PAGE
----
I have come across the 1930 map that the Bureau of Reclamation produced in connection with its plans for Hoover (and Bridge Canyon) dam.
Since my copy is a very old Xeroxing of the original, it is not great on detail, but I wanted to look for changes that might show between this map and more current versions, so I PSEated it a bit in the section from the western end of the Canyon and Pearce Ferry (note the old version: Pierces):
The topography here is not great; the contour interval is 50'. Some relevant numbers for Lake Mead water levels are ~1100' currently; 1225' highest, in 1983; 1157' on USGS topos 1960's; 1170'-1215' supposed to be the normal fluctuation. (Thanks to Martin-Whitis river guide.)
Can that 1930 map be translated to more current depictions?
Does comparison with Google's satellite views show any differences in river course? To start, here is the P-Ferry piece of the above map, the river colored in and the high reservoir level (1200') emphasized:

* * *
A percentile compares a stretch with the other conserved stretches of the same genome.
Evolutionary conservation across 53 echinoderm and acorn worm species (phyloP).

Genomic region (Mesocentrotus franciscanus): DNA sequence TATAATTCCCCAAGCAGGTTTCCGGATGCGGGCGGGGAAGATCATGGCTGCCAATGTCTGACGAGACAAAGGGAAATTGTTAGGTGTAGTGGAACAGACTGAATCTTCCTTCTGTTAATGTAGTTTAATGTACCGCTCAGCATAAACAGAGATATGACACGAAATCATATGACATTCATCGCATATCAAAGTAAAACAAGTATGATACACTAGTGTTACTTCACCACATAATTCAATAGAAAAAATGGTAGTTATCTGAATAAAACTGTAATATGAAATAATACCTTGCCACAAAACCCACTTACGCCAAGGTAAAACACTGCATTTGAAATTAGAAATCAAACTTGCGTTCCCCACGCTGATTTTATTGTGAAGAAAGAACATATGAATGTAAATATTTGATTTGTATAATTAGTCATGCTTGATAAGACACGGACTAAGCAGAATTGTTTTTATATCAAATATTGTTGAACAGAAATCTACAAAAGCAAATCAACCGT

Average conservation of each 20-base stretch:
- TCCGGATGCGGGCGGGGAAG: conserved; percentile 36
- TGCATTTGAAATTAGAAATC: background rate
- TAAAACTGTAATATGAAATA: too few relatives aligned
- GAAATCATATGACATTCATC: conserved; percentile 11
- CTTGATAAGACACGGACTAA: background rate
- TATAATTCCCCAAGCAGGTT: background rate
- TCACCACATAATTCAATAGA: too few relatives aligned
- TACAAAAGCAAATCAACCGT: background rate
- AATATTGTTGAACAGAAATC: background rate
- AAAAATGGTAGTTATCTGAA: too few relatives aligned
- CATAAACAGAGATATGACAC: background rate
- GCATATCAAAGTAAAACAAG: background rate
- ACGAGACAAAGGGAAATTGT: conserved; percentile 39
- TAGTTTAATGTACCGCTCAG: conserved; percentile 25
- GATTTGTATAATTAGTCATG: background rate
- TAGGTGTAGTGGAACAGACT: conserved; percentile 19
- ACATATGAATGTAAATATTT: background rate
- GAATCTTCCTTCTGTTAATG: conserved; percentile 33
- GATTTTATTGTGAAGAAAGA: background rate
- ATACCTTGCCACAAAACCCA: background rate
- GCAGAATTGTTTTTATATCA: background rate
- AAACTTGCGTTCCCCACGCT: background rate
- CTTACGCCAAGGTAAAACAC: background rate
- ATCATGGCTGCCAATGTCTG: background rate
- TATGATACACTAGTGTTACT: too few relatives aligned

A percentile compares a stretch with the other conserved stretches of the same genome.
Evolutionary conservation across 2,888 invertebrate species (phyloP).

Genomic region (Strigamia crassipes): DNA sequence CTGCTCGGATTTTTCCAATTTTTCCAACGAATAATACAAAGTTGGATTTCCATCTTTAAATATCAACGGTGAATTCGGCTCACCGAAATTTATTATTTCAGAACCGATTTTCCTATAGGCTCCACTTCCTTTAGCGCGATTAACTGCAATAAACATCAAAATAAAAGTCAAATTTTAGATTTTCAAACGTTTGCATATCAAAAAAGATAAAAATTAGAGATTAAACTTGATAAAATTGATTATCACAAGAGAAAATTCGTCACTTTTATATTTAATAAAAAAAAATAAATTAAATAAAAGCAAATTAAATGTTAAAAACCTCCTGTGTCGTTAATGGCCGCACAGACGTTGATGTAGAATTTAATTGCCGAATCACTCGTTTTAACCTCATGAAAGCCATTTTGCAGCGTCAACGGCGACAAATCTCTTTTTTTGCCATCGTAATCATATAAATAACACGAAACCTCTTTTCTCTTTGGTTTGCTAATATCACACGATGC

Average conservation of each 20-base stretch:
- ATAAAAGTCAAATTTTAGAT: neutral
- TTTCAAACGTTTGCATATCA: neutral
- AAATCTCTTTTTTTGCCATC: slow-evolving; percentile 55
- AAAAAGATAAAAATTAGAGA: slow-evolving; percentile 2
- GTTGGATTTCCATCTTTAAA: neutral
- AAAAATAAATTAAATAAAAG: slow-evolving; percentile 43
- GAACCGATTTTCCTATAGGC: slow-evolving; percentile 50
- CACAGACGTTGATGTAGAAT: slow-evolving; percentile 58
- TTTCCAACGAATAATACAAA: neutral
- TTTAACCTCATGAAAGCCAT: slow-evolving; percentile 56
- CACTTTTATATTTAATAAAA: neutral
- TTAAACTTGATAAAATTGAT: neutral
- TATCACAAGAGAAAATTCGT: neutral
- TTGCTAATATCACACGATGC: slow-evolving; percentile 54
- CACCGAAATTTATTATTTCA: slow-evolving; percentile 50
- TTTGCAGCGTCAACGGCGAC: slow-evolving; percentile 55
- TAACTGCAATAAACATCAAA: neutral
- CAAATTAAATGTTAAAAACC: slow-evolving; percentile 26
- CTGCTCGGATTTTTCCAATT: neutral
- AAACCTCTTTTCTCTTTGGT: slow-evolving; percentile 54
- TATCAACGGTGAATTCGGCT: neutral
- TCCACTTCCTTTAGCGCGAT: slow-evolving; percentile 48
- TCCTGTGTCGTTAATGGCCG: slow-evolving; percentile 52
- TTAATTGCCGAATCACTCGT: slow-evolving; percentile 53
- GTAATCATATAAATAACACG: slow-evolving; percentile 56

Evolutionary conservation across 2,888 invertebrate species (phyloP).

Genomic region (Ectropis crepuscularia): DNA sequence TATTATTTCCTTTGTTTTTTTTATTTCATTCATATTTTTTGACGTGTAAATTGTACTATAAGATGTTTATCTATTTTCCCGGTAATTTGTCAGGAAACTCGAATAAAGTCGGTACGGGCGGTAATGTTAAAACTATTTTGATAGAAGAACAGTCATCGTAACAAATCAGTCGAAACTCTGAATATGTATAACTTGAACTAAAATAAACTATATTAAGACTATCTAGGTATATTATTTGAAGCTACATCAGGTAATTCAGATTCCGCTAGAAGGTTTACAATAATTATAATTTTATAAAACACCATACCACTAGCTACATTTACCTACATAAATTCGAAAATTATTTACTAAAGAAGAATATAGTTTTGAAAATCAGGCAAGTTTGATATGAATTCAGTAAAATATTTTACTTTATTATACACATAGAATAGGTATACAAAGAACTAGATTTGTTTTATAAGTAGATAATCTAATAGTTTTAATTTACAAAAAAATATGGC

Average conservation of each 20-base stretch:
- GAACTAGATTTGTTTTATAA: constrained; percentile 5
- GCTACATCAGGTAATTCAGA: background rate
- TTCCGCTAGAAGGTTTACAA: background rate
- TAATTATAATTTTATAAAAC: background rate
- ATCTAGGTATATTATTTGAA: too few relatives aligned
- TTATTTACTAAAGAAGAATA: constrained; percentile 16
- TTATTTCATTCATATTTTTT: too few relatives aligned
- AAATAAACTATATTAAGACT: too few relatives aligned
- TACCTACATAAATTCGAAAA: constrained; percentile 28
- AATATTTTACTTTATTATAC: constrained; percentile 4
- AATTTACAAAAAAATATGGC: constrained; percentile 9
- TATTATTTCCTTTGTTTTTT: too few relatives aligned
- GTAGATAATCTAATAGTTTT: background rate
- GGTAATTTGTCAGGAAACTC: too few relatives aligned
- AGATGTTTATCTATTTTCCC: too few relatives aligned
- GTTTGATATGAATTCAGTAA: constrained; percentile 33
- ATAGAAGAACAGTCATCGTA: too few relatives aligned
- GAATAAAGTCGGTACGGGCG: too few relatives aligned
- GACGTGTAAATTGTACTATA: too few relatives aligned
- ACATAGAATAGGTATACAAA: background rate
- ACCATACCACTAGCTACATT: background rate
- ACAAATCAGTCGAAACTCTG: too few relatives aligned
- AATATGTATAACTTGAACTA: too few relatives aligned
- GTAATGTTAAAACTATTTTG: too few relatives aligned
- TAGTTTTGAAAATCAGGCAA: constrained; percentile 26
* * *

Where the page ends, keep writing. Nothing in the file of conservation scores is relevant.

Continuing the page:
My played-with version can be compared to more recent views, such as the 1971 USGS topos (ignore the reddish line):
Or the results of zooming in on satellite views presented by Google maps copyright 2011 (thank you
very much), keeping P-Ferry centered. First, a magnification taken when the reservoir had lots of water.
This is a good one to see the topography I followed in drawing a proposed boundary correction, with the "Rampart" ridge coming up from the south (1), then turning east to cross the river and climb up the ridge to the Sanup level (2), where the P-Ferry drainage (a dramatic X shape, 3) pushes the boundary right down to the Sanup's rim overlooking the Canyon's last side canyons (4).
Now here is what appeared when the water went down, using the next step in magnification:
All that nice phreatophyte-covered silt is now exposed. The river seems shifted to a sharper southern bend at P-Ferry. What in the deposition of silt and the interaction with the side washes caused the channel to cut as it did? Compare with 1930 again:
Here is the next enlargment:
To close with some drama, we magnify two more steps to a close-up of the very active P-Ferry Rapid, this next showing the new ramp at the bottom:And the monster itself, though currently it is even more turbulent: